My child was injured when he fell in a neighbor's swimming pool. Is this an attractive nuisance claim?
It could be, but we would need to know more about how the accident happened.
An “attractive nuisance case” is one where a condition on the property is particularly enticing to a child, and the property owner knows that (or should know that). The presence of an attractive nuisance on property triggers the property owner’s legal obligation to take reasonable precautions to make the property safe, even for children who might technically be trespassing.
A swimming pool qualifies as an attractive nuisance, but the property owner is not automatically liable just because a child comes onto the property and is injured. The potential liability of the property owner will be determined by the circumstances of the accident.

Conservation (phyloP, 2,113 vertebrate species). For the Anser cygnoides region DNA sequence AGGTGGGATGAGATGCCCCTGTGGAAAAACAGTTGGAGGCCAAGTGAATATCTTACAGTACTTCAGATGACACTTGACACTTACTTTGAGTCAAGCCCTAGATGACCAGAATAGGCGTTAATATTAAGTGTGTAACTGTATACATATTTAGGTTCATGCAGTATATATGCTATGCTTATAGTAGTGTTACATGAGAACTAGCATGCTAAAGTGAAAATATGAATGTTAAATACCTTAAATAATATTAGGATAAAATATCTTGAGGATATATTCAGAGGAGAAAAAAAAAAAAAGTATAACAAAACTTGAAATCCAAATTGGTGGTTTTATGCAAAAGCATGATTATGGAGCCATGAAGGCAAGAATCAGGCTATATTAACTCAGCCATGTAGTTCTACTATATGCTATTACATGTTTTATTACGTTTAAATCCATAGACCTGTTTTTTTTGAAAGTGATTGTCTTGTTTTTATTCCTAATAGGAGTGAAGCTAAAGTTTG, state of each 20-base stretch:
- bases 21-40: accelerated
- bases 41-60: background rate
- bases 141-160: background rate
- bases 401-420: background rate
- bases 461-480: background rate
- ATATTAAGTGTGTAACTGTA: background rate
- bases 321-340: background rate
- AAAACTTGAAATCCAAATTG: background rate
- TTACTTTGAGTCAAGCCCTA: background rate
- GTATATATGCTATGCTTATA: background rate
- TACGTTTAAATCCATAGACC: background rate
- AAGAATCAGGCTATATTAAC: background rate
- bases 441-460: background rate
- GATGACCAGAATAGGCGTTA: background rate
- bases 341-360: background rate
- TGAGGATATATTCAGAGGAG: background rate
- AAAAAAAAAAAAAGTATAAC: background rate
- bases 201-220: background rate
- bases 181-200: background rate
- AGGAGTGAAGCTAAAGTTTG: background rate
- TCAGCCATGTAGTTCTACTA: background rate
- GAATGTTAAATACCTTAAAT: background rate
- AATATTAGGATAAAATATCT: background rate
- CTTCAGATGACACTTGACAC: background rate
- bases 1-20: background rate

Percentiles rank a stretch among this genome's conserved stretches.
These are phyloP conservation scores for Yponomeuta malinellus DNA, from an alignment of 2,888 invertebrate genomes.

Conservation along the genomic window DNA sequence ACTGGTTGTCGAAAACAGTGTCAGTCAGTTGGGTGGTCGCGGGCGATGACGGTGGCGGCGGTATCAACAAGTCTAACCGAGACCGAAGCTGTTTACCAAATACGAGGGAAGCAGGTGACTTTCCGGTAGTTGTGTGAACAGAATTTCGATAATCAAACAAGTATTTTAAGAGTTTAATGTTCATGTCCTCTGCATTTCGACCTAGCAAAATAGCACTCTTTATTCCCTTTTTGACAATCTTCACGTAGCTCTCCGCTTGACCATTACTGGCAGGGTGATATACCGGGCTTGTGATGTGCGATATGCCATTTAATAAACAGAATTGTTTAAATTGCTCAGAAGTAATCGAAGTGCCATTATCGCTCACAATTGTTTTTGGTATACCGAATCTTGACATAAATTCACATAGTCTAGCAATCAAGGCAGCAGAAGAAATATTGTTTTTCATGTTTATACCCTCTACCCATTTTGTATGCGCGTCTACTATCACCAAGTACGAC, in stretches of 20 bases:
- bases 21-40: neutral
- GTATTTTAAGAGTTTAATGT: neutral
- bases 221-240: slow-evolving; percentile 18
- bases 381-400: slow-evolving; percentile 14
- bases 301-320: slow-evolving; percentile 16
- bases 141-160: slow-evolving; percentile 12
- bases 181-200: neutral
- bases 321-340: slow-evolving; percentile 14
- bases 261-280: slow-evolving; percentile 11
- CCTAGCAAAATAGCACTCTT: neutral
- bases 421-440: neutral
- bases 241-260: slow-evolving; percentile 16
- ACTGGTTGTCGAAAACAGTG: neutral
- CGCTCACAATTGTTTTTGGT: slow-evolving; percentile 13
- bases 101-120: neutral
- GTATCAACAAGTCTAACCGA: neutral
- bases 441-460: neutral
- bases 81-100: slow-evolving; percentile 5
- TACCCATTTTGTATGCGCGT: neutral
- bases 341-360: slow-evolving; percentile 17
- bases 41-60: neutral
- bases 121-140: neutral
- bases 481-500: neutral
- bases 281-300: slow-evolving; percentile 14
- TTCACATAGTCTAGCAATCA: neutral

If local children regularly come onto the property -- with or without permission -- then chances are that if the property owner takes no steps to safeguard the pool (whether it is full of water or empty), he or she will be found liable if a child is injured in the pool. At the very least, the property owner would probably be obligated to build a fence and/or install a durable kid-proof pool cover, in addition to posting visible warning signs.
But what if the child climbed an eight-foot fence that had been put up around the pool, or stole a key and unlocked a security gate? What if the child figured out how to retract the pool cover? Developments like these -- as well as the child’s age -- will factor into the determination of the property owner’s liability for injuries stemming from an attractive nuisance.
by: David Goguen, J.D.